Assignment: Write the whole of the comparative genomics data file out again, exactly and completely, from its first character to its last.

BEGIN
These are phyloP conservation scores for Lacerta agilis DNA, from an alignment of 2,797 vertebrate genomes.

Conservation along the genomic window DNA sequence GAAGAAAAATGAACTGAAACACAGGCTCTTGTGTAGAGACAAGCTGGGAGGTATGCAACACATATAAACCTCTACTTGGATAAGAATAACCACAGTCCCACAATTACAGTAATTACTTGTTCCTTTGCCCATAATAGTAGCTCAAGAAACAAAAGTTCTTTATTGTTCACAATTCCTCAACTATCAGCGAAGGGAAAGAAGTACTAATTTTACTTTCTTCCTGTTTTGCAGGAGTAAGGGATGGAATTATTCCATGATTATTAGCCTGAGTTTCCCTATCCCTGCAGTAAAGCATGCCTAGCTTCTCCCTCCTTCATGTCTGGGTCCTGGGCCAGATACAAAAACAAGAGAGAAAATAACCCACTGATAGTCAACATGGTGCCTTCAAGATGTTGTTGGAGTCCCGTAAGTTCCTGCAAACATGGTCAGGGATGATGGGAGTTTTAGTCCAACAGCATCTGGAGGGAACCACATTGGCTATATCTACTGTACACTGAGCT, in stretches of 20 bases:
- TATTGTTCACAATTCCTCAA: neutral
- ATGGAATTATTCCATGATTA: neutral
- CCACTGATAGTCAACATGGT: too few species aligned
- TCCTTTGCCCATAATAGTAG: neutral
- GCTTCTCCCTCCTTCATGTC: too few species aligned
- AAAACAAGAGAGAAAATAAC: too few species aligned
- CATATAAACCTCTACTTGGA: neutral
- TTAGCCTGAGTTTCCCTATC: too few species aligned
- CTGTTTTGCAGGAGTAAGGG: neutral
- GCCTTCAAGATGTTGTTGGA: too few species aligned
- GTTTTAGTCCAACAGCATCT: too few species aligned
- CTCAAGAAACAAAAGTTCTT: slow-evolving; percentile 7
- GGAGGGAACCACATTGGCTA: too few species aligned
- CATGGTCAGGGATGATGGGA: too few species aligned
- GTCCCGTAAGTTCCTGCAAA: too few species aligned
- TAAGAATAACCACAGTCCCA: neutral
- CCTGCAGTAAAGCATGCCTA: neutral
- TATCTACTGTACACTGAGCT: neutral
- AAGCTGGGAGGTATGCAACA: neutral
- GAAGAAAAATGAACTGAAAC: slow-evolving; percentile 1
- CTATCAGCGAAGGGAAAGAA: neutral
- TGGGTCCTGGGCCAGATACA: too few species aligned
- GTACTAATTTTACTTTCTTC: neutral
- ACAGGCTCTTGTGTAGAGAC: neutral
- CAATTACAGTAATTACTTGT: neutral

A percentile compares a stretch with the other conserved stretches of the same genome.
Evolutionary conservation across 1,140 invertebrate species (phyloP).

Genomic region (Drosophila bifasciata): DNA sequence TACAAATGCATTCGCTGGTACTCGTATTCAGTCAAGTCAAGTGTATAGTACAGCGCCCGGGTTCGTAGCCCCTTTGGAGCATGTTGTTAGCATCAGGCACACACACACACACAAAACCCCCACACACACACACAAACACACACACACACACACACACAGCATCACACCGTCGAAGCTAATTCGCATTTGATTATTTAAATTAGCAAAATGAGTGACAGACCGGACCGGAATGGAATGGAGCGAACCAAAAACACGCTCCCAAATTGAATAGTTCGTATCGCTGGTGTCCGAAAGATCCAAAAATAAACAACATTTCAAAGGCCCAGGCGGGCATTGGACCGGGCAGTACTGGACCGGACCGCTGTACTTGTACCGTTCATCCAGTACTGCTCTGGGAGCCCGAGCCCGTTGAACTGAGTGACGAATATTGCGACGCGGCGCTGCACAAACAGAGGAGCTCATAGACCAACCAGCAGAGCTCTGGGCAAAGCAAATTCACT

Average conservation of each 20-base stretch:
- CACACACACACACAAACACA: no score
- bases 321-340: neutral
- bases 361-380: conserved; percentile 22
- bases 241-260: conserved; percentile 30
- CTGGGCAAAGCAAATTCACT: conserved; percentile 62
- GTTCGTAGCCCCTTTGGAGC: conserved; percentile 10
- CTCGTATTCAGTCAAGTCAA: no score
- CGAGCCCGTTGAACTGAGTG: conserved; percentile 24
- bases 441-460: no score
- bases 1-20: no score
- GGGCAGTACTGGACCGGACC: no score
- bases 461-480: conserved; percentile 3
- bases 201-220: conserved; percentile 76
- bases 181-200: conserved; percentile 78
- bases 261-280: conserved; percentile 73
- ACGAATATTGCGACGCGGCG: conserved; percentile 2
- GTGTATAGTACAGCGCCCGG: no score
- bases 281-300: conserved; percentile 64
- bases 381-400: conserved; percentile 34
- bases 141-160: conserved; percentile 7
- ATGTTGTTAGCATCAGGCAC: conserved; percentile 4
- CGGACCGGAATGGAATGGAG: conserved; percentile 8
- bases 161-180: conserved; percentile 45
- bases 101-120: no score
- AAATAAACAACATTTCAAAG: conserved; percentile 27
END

These are phyloP conservation scores for Lacerta agilis DNA, from an alignment of 2,797 vertebrate genomes.

Conservation along the genomic window DNA sequence GAAGAAAAATGAACTGAAACACAGGCTCTTGTGTAGAGACAAGCTGGGAGGTATGCAACACATATAAACCTCTACTTGGATAAGAATAACCACAGTCCCACAATTACAGTAATTACTTGTTCCTTTGCCCATAATAGTAGCTCAAGAAACAAAAGTTCTTTATTGTTCACAATTCCTCAACTATCAGCGAAGGGAAAGAAGTACTAATTTTACTTTCTTCCTGTTTTGCAGGAGTAAGGGATGGAATTATTCCATGATTATTAGCCTGAGTTTCCCTATCCCTGCAGTAAAGCATGCCTAGCTTCTCCCTCCTTCATGTCTGGGTCCTGGGCCAGATACAAAAACAAGAGAGAAAATAACCCACTGATAGTCAACATGGTGCCTTCAAGATGTTGTTGGAGTCCCGTAAGTTCCTGCAAACATGGTCAGGGATGATGGGAGTTTTAGTCCAACAGCATCTGGAGGGAACCACATTGGCTATATCTACTGTACACTGAGCT, in stretches of 20 bases:
- TATTGTTCACAATTCCTCAA: neutral
- ATGGAATTATTCCATGATTA: neutral
- CCACTGATAGTCAACATGGT: too few species aligned
- TCCTTTGCCCATAATAGTAG: neutral
- GCTTCTCCCTCCTTCATGTC: too few species aligned
- AAAACAAGAGAGAAAATAAC: too few species aligned
- CATATAAACCTCTACTTGGA: neutral
- TTAGCCTGAGTTTCCCTATC: too few species aligned
- CTGTTTTGCAGGAGTAAGGG: neutral
- GCCTTCAAGATGTTGTTGGA: too few species aligned
- GTTTTAGTCCAACAGCATCT: too few species aligned
- CTCAAGAAACAAAAGTTCTT: slow-evolving; percentile 7
- GGAGGGAACCACATTGGCTA: too few species aligned
- CATGGTCAGGGATGATGGGA: too few species aligned
- GTCCCGTAAGTTCCTGCAAA: too few species aligned
- TAAGAATAACCACAGTCCCA: neutral
- CCTGCAGTAAAGCATGCCTA: neutral
- TATCTACTGTACACTGAGCT: neutral
- AAGCTGGGAGGTATGCAACA: neutral
- GAAGAAAAATGAACTGAAAC: slow-evolving; percentile 1
- CTATCAGCGAAGGGAAAGAA: neutral
- TGGGTCCTGGGCCAGATACA: too few species aligned
- GTACTAATTTTACTTTCTTC: neutral
- ACAGGCTCTTGTGTAGAGAC: neutral
- CAATTACAGTAATTACTTGT: neutral

A percentile compares a stretch with the other conserved stretches of the same genome.
Evolutionary conservation across 1,140 invertebrate species (phyloP).

Genomic region (Drosophila bifasciata): DNA sequence TACAAATGCATTCGCTGGTACTCGTATTCAGTCAAGTCAAGTGTATAGTACAGCGCCCGGGTTCGTAGCCCCTTTGGAGCATGTTGTTAGCATCAGGCACACACACACACACAAAACCCCCACACACACACACAAACACACACACACACACACACACAGCATCACACCGTCGAAGCTAATTCGCATTTGATTATTTAAATTAGCAAAATGAGTGACAGACCGGACCGGAATGGAATGGAGCGAACCAAAAACACGCTCCCAAATTGAATAGTTCGTATCGCTGGTGTCCGAAAGATCCAAAAATAAACAACATTTCAAAGGCCCAGGCGGGCATTGGACCGGGCAGTACTGGACCGGACCGCTGTACTTGTACCGTTCATCCAGTACTGCTCTGGGAGCCCGAGCCCGTTGAACTGAGTGACGAATATTGCGACGCGGCGCTGCACAAACAGAGGAGCTCATAGACCAACCAGCAGAGCTCTGGGCAAAGCAAATTCACT

Average conservation of each 20-base stretch:
- CACACACACACACAAACACA: no score
- bases 321-340: neutral
- bases 361-380: conserved; percentile 22
- bases 241-260: conserved; percentile 30
- CTGGGCAAAGCAAATTCACT: conserved; percentile 62
- GTTCGTAGCCCCTTTGGAGC: conserved; percentile 10
- CTCGTATTCAGTCAAGTCAA: no score
- CGAGCCCGTTGAACTGAGTG: conserved; percentile 24
- bases 441-460: no score
- bases 1-20: no score
- GGGCAGTACTGGACCGGACC: no score
- bases 461-480: conserved; percentile 3
- bases 201-220: conserved; percentile 76
- bases 181-200: conserved; percentile 78
- bases 261-280: conserved; percentile 73
- ACGAATATTGCGACGCGGCG: conserved; percentile 2
- GTGTATAGTACAGCGCCCGG: no score
- bases 281-300: conserved; percentile 64
- bases 381-400: conserved; percentile 34
- bases 141-160: conserved; percentile 7
- ATGTTGTTAGCATCAGGCAC: conserved; percentile 4
- CGGACCGGAATGGAATGGAG: conserved; percentile 8
- bases 161-180: conserved; percentile 45
- bases 101-120: no score
- AAATAAACAACATTTCAAAG: conserved; percentile 27